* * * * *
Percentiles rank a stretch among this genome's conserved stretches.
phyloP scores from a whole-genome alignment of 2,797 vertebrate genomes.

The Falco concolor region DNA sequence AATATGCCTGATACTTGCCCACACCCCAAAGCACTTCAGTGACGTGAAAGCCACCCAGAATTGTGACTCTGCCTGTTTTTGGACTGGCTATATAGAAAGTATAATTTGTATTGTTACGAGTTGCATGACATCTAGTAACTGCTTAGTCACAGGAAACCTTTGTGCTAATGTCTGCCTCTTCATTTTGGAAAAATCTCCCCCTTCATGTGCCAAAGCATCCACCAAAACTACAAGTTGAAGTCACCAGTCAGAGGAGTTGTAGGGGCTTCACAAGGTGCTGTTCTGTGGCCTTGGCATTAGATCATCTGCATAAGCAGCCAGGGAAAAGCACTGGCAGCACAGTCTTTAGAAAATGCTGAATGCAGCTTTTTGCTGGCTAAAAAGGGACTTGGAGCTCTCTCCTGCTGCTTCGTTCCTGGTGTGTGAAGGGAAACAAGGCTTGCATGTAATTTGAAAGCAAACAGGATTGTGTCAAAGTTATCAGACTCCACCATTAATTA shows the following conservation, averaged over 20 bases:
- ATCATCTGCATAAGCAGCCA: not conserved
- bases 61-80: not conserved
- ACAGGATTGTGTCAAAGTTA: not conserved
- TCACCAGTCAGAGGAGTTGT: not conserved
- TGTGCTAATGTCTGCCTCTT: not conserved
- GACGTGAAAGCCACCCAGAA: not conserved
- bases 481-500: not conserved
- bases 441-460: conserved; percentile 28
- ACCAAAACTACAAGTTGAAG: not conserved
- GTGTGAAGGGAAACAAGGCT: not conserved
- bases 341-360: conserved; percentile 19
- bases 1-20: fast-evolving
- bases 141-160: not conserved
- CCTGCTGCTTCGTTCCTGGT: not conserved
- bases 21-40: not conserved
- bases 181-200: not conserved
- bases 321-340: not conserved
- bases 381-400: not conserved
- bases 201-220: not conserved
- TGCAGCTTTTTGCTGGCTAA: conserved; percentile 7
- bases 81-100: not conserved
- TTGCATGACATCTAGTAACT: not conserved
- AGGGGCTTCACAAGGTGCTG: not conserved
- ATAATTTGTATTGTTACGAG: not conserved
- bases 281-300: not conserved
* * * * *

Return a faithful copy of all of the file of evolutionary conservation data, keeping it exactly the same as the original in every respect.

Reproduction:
Percentiles rank a stretch among this genome's conserved stretches.
phyloP scores from a whole-genome alignment of 2,797 vertebrate genomes.

The Falco concolor region DNA sequence AATATGCCTGATACTTGCCCACACCCCAAAGCACTTCAGTGACGTGAAAGCCACCCAGAATTGTGACTCTGCCTGTTTTTGGACTGGCTATATAGAAAGTATAATTTGTATTGTTACGAGTTGCATGACATCTAGTAACTGCTTAGTCACAGGAAACCTTTGTGCTAATGTCTGCCTCTTCATTTTGGAAAAATCTCCCCCTTCATGTGCCAAAGCATCCACCAAAACTACAAGTTGAAGTCACCAGTCAGAGGAGTTGTAGGGGCTTCACAAGGTGCTGTTCTGTGGCCTTGGCATTAGATCATCTGCATAAGCAGCCAGGGAAAAGCACTGGCAGCACAGTCTTTAGAAAATGCTGAATGCAGCTTTTTGCTGGCTAAAAAGGGACTTGGAGCTCTCTCCTGCTGCTTCGTTCCTGGTGTGTGAAGGGAAACAAGGCTTGCATGTAATTTGAAAGCAAACAGGATTGTGTCAAAGTTATCAGACTCCACCATTAATTA shows the following conservation, averaged over 20 bases:
- ATCATCTGCATAAGCAGCCA: not conserved
- bases 61-80: not conserved
- ACAGGATTGTGTCAAAGTTA: not conserved
- TCACCAGTCAGAGGAGTTGT: not conserved
- TGTGCTAATGTCTGCCTCTT: not conserved
- GACGTGAAAGCCACCCAGAA: not conserved
- bases 481-500: not conserved
- bases 441-460: conserved; percentile 28
- ACCAAAACTACAAGTTGAAG: not conserved
- GTGTGAAGGGAAACAAGGCT: not conserved
- bases 341-360: conserved; percentile 19
- bases 1-20: fast-evolving
- bases 141-160: not conserved
- CCTGCTGCTTCGTTCCTGGT: not conserved
- bases 21-40: not conserved
- bases 181-200: not conserved
- bases 321-340: not conserved
- bases 381-400: not conserved
- bases 201-220: not conserved
- TGCAGCTTTTTGCTGGCTAA: conserved; percentile 7
- bases 81-100: not conserved
- TTGCATGACATCTAGTAACT: not conserved
- AGGGGCTTCACAAGGTGCTG: not conserved
- ATAATTTGTATTGTTACGAG: not conserved
- bases 281-300: not conserved